Along with a few other things, leaving him back at his crappy oasis while her career really took off. She had her own team now and the books, and she was at the top of her game. People requested her by name, wanted her to consult across the country. She wasn’t some backwoods detective relying on her partner for guidance, not anymore.

She stepped onto the porch, hearing the wood creak under her boot, and she reached over to ring the doorbell. After a moment, the door opened.

Reece leaned against the door frame, his hand above his head, dark eyes sweeping over her. Except for the slight mark of the scar near his forehead, no one would have ever known what he’d been through. He was lean and fit, still in perfect shape, and she had to wonder if he’d left that shirt of his unbuttoned on purpose.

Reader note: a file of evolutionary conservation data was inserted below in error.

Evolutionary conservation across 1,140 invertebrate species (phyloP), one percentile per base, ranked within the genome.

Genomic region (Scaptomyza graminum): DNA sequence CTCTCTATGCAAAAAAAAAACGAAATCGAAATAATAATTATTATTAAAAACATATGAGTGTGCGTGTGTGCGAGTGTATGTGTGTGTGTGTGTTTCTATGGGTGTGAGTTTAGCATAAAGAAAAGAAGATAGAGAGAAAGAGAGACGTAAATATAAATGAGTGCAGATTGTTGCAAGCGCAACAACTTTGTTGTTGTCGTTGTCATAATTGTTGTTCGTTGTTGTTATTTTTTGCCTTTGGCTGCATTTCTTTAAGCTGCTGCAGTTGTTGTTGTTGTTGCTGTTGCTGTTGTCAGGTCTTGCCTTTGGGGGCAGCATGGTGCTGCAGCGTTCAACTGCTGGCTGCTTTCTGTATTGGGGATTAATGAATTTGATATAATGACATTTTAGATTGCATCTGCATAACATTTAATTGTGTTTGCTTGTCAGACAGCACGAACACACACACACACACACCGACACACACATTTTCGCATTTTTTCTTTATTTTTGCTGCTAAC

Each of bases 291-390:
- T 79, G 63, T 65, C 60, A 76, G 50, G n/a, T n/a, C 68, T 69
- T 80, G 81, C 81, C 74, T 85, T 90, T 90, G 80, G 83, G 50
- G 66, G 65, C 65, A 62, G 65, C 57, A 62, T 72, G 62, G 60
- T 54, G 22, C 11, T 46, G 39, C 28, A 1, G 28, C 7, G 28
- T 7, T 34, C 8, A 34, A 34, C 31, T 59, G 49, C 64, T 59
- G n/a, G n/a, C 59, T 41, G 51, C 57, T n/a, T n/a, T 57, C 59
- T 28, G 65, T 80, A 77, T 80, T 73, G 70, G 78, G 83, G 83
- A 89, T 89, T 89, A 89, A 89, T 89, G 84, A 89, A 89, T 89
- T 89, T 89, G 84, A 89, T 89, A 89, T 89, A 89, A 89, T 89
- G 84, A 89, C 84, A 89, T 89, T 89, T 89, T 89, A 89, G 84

“I thought it was you,” he muttered. She tried to smile, but he shook his head. “Should have told them to send someone else. I have nothing to say to you.”

And he slammed the door in her face.

Just When I Needed You Most

I could blame this on Pandora again. I just might.

At any rate, I recently went through and editted Matched Set, and between that and hearing this song again, I was reminded of the way Reece and Wichita’s friendship fell apart.

I thought of using one of the other versions of this song, but I went with the original because it fit more with what happened in the story.

Kabobbles Sing Along is just what I think when I hear songs. I sometimes see images when I hear lyrics, pictures or movies in my head. Sometimes I relate it to stories. My interpretation of the songs and lyrics are probably nothing like their original intent.